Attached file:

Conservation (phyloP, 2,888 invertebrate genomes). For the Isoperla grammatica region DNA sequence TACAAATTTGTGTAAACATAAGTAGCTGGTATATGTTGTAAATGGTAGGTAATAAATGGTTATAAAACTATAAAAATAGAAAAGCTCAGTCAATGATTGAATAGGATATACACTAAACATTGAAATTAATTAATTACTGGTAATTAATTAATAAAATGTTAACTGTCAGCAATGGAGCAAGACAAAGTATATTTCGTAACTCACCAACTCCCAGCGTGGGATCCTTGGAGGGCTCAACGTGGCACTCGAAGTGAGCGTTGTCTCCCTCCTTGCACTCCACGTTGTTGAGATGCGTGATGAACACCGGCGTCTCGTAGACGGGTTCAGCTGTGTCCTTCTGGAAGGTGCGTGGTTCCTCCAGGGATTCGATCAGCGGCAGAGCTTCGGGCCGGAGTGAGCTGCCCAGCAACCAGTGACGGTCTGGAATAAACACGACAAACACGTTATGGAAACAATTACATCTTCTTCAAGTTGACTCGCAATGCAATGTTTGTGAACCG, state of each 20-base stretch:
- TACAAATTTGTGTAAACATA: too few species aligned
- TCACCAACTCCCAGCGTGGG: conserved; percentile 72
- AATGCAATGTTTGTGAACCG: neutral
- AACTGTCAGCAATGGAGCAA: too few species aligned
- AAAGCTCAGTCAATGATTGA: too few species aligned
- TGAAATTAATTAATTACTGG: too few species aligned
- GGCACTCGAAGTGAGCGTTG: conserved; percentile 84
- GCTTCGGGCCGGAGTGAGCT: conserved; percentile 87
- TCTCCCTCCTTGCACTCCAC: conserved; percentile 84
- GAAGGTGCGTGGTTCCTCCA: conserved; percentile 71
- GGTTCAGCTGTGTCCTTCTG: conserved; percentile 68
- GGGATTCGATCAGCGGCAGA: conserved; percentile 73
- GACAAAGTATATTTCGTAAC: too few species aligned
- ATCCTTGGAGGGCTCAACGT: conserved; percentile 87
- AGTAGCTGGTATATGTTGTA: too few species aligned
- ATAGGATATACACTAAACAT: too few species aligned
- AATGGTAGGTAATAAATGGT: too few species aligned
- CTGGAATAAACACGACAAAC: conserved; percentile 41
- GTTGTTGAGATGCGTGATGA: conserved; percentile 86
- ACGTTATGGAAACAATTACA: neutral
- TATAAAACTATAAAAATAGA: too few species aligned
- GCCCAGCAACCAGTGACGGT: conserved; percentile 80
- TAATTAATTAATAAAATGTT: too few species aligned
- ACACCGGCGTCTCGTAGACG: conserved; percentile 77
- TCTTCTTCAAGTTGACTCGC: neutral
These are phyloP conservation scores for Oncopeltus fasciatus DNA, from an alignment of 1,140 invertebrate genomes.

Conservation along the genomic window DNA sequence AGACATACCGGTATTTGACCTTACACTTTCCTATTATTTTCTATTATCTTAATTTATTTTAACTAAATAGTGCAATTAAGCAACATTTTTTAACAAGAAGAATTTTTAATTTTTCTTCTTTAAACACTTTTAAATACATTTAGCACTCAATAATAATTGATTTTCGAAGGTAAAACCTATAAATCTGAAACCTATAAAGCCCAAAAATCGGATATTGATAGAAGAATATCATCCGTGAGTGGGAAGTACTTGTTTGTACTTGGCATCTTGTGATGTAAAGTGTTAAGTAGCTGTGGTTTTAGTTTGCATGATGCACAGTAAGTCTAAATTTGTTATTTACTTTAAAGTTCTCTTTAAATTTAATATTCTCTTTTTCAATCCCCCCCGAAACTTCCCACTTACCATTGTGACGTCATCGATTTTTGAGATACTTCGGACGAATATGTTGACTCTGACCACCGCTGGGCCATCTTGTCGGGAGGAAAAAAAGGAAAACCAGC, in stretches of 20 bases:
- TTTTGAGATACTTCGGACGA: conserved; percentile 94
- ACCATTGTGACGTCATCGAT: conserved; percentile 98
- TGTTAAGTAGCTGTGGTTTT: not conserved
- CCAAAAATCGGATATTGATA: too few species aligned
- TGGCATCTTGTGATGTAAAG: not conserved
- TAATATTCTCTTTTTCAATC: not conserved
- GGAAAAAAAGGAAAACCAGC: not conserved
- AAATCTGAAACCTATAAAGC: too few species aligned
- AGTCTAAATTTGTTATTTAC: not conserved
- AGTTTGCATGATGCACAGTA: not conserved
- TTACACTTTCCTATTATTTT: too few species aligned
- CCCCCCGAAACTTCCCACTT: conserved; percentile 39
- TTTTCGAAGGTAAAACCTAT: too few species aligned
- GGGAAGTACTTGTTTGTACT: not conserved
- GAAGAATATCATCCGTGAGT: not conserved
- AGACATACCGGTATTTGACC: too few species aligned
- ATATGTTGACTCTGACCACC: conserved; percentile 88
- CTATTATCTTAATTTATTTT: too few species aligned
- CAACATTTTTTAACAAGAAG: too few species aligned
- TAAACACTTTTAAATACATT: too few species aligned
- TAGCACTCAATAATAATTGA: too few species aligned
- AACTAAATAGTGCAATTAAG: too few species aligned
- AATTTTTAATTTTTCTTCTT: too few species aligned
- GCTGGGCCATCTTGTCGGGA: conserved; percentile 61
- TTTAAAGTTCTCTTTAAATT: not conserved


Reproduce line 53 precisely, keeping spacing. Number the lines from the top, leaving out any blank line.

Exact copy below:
- TTTAAAGTTCTCTTTAAATT: not conserved